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Panic Fest 2023 Give Me An A Review- Hilarious, Uncomfortable, And Impactful Anthology Is An Inconvenient Truth

Give Me An A which first premiered at the Brooklyn Horror Film Fest and showing this weekend at Panic Fest, is a compelling watch. It’s a minor miracle that Natasha Halevi’s film manages to look as good as it does, having been whipped together in the briefest amount of time shortly after the Supreme Court’s decision that disavowed abortion and LGBTQ rights. It is from this spirit that Give Me An A was born. The movie consisting of 15 separate shorts, comes from rage, anger, confusion, and anxiety.

The battle for reproductive rights has been lost, and slowly but surely, the battle for health decisions, particularly non-cis-male decisions, is being eroded. Regardless of your political leaning, allowing a small group of non-medical professionals to make these kinds of wide-sweeping decisions is dangerous. It should have become a law. It should have become a constitutional amendment, but personal politics and base pandering got in the way, just as with gun control. That has left all of us vulnerable. As Give Me An A brilliantly points out, it isn’t just women who will suffer the consequences.

Now that a medication that has been on the market since the 1980s and was approved by the FDA’s rigorous approval process has been banned, then provisionally reinstated pending an inevitable Supreme Court suit, the war isn’t just against women or LGBTQ+ people. It is against anyone who is proscience. I don’t go to an engineer for legal advice, and I’m not going to trust a career politician to make medical decisions for me. As predicted, the overturning of Row V Wade has started a slippery slide down into repression. Medications and procedures used to save a mother’s life during pregnancy are already being attacked.

How we choose to procreate(if we do at all) and why has always been questioned, but now it will be scrutinized and legislated. Birth control will be next, all while medications aimed at improving a man’s virility, like Cialis and Viagra, remain available despite the documented high-risk factors for those who take it. In this spirit of disbelief, anger, and disappointment, Give Me An A was written, directed, and produced by women.

The anthology is well-paced, weaving darkly comedic beats with deeply emotional ones to allow each moment to hit hard. Body horror, existential dread, realistic fear, and satire are all used to give voice to our loss. Each segment written and directed by a woman is smart, and all carry the same inherent DNA of betrayal. Familiar big-name actors like Firefly’s Gina Torres and Alyssa Milano, both ironically involved in the misogyny of Hollywood, with Torres having worked with notoriously troubled creator Joss Whedon and Allysa Milano, who has been the poster child for the male gaze since the ’80s, grace the shorts. These are exceedingly well-done stories, especially in light of the quick turnaround time.

Each story brings something new that will resonate with viewers differently. Working mothers, those young and desperate for an abortion, a strong, savvy woman with intelligence on her side, and rebels paving the way are all represented. This is a movie made in response to the overturning of Roe V Wade, and it never lets you forget where we have come from and where we could go again. A personal favorite from Haveli is a short titled Abigail that has Milano reading actual letters from Abigail Adams to her husband, John Adams, asking for improved women’s rights. The scathing segment shows how little things have changed.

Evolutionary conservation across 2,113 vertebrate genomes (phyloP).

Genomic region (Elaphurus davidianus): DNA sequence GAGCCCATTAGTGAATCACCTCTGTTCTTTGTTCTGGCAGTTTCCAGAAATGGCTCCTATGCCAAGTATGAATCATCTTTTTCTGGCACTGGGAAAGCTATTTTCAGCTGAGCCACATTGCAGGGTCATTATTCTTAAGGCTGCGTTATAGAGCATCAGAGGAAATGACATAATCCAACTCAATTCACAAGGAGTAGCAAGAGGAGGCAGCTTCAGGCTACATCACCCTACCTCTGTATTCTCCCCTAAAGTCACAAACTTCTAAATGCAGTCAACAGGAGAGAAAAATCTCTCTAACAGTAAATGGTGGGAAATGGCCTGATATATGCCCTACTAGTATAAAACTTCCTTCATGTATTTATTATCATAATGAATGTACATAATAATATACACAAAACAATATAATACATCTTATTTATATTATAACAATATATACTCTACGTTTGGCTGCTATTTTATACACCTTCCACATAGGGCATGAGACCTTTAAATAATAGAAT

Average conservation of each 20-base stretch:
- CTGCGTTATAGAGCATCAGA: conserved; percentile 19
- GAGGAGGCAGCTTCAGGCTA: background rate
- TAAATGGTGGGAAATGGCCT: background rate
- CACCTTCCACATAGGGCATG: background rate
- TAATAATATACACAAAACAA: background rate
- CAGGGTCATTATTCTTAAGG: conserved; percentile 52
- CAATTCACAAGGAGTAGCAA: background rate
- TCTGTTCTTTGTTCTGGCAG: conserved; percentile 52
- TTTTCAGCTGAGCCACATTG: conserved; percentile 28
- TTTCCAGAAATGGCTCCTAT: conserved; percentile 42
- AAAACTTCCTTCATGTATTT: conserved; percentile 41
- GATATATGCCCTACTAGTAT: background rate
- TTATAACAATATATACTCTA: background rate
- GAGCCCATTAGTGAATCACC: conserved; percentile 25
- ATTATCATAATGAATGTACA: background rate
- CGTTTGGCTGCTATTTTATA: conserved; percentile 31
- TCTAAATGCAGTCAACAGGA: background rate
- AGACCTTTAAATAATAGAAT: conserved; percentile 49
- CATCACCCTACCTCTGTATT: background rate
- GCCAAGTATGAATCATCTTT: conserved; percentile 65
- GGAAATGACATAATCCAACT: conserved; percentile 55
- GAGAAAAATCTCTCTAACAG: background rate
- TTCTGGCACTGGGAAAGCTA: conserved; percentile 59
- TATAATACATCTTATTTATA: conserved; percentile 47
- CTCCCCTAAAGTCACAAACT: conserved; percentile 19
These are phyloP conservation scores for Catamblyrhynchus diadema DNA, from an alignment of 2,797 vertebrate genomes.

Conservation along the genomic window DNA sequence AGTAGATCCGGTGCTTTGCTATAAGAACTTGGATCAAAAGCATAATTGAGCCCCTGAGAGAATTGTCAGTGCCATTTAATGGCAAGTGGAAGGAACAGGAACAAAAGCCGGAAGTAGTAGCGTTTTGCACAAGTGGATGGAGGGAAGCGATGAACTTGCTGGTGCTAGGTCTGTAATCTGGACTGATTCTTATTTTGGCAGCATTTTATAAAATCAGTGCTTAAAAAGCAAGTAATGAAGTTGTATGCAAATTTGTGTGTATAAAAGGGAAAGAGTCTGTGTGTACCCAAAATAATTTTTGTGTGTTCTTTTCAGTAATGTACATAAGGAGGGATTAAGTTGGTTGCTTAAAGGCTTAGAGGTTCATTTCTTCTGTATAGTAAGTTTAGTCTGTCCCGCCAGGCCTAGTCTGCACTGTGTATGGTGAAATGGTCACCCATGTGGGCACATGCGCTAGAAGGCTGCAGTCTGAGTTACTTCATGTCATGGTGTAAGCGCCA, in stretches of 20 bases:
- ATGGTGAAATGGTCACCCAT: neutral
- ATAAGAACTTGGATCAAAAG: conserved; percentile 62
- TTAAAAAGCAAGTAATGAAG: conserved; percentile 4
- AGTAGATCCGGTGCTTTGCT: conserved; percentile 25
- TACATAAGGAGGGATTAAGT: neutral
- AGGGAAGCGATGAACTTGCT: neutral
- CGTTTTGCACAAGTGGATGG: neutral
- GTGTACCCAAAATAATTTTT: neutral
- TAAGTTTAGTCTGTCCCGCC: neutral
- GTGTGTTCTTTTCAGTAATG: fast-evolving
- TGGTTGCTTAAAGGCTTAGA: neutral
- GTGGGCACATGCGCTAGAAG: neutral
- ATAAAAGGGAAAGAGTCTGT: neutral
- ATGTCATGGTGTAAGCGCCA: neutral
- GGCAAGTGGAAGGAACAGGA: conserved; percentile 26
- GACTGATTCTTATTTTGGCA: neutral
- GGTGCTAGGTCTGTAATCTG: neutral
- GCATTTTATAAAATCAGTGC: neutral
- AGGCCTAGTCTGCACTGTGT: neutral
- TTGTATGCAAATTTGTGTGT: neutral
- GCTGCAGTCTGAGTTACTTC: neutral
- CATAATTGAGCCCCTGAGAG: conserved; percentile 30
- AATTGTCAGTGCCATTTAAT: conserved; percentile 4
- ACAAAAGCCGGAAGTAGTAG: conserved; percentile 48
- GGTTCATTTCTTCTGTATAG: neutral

The anthology even points out that women can be our own worst enemies. Judgments are lobbied at those who don’t choose to be mothers or those that select adoption in Our Precious Babies by director Erica Mary Wright and writer Annie Bond. This segment on frozen embryos is played for laughs, complete with an unsettling laugh track, but it forces the viewer to consider all the ways this ruling can be applied and everything at stake. A final dance segment featuring the cheerleaders who acted as introductions between each element is powerful in its imagery while remaining light enough for those who don’t get it to miss the point.

It’s clear this was a passion project told from a specific point of view for a particular audience. Issues of trans and nonbinary medical care aren’t addressed. This exclusion feels more like a product of those involved than anyone left out. To tell a story, it must be authentic to you. Telling others’ stories inevitably rings false, and although it would have been impactful to see how trans and nonbinary rights are affected by the ruling, it takes nothing away from the statements it does make.

Give Me An A is an uncomfortable rallying cry to remain vigilant and hopeful. It is a roar into the darkness to be seen and heard and a warning that we will not go quietly into the night like some Handmaid. So give Me An A indeed. Give me an abortion if needed and wanted. Give me available medical care and the authority to make appropriate decisions with my doctors. Give me assurance that you don’t want to force us into patriarchal cages where we are nothing but vessels for babies and servants for our husbands. But, mostly, give me autonomy over my body, mind, and happiness. We have earned it.

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